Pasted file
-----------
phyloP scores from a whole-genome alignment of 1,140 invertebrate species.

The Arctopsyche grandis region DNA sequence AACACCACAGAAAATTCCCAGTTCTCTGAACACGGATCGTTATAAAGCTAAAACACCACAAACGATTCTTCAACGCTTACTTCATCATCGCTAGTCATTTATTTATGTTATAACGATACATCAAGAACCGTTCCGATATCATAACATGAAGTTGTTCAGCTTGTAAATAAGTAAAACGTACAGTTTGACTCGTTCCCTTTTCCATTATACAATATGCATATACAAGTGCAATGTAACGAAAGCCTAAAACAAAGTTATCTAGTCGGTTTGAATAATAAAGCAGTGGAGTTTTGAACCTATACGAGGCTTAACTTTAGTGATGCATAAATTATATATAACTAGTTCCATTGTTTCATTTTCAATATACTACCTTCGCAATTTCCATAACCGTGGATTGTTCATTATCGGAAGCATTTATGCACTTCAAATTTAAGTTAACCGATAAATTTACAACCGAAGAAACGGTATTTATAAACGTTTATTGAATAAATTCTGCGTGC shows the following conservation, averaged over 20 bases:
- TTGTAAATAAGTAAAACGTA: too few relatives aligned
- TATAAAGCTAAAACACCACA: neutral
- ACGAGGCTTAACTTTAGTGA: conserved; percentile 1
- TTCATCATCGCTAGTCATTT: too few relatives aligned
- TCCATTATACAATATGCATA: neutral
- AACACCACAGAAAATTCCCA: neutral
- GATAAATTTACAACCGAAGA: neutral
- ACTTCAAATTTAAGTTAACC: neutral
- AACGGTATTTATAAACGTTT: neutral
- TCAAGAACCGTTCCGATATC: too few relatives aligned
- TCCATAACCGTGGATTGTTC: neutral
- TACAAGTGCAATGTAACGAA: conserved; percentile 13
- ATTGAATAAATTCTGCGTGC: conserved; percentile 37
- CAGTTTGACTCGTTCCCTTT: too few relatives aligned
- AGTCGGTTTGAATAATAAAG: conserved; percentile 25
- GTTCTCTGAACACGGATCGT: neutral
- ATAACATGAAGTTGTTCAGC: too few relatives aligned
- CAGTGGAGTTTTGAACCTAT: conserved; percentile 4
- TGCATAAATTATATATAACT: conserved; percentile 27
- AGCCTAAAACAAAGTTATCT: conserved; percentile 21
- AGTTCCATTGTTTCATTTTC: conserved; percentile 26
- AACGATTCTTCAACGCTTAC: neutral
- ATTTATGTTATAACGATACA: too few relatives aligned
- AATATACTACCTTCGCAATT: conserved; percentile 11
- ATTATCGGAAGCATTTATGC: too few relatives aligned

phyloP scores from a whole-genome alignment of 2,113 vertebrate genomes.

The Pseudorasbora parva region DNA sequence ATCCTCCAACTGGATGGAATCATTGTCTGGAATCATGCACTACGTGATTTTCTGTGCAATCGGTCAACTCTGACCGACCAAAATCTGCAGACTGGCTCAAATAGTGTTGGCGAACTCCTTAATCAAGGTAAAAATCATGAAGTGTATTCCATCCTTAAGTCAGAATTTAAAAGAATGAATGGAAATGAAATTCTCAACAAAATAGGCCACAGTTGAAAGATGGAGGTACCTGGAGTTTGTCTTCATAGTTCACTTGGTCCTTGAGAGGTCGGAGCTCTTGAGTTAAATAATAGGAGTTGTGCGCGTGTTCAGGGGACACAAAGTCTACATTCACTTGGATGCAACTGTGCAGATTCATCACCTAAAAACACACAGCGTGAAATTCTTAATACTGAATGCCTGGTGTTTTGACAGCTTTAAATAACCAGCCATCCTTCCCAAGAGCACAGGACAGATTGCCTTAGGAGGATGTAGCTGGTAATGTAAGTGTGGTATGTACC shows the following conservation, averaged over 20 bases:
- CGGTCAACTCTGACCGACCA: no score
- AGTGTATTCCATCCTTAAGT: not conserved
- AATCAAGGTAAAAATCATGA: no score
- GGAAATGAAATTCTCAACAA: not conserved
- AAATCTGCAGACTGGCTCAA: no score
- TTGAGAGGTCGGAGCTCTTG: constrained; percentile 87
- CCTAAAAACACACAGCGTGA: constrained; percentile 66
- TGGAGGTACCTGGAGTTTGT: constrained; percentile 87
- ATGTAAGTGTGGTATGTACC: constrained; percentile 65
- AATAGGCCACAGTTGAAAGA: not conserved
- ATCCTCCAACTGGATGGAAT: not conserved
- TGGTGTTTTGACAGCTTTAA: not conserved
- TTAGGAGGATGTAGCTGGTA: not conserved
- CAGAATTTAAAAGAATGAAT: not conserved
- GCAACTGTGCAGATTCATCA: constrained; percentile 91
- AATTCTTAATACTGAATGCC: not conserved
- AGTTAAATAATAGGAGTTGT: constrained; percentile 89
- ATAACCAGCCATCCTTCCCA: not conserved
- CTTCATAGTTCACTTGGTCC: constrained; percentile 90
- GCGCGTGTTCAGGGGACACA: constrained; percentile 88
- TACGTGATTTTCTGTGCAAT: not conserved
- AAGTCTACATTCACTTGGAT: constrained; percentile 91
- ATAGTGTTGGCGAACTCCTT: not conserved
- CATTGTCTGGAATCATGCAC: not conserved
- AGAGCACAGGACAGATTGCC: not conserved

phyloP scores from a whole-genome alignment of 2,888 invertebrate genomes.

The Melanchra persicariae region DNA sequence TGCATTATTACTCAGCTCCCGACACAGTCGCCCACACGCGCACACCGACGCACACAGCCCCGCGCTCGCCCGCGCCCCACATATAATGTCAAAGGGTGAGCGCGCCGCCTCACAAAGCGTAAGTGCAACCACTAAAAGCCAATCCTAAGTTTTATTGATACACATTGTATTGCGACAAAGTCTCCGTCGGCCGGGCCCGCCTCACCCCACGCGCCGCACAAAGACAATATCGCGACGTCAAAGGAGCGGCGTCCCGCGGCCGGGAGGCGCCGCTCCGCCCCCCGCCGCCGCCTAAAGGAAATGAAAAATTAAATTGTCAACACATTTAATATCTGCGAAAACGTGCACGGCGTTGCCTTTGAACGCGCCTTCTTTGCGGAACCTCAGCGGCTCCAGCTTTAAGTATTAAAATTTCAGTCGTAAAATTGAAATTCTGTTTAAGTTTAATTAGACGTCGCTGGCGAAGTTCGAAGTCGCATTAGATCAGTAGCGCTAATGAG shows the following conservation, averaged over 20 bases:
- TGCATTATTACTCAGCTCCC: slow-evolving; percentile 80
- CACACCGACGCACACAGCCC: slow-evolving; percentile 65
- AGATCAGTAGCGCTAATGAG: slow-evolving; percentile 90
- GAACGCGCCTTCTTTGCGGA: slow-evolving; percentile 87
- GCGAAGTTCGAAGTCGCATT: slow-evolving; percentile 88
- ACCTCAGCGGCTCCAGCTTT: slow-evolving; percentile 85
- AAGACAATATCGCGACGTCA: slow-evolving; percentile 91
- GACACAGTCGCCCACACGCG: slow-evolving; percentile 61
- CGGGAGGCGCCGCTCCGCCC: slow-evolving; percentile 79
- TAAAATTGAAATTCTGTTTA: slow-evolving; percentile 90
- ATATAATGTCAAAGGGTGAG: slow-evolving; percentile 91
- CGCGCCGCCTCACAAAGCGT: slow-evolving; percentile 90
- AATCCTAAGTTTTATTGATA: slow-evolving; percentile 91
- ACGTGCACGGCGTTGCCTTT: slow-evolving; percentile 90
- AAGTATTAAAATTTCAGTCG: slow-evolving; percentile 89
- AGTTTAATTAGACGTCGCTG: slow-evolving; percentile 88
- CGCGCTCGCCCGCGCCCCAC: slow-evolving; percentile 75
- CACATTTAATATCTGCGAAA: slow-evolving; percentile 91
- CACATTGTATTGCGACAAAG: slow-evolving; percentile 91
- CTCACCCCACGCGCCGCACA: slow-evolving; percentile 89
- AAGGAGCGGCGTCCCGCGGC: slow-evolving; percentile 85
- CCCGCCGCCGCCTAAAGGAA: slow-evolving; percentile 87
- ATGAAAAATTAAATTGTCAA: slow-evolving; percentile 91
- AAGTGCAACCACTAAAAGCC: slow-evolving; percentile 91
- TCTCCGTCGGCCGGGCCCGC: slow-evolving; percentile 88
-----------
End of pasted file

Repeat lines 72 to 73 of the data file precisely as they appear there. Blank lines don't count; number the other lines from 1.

- AGTTTAATTAGACGTCGCTG: slow-evolving; percentile 88
- CGCGCTCGCCCGCGCCCCAC: slow-evolving; percentile 75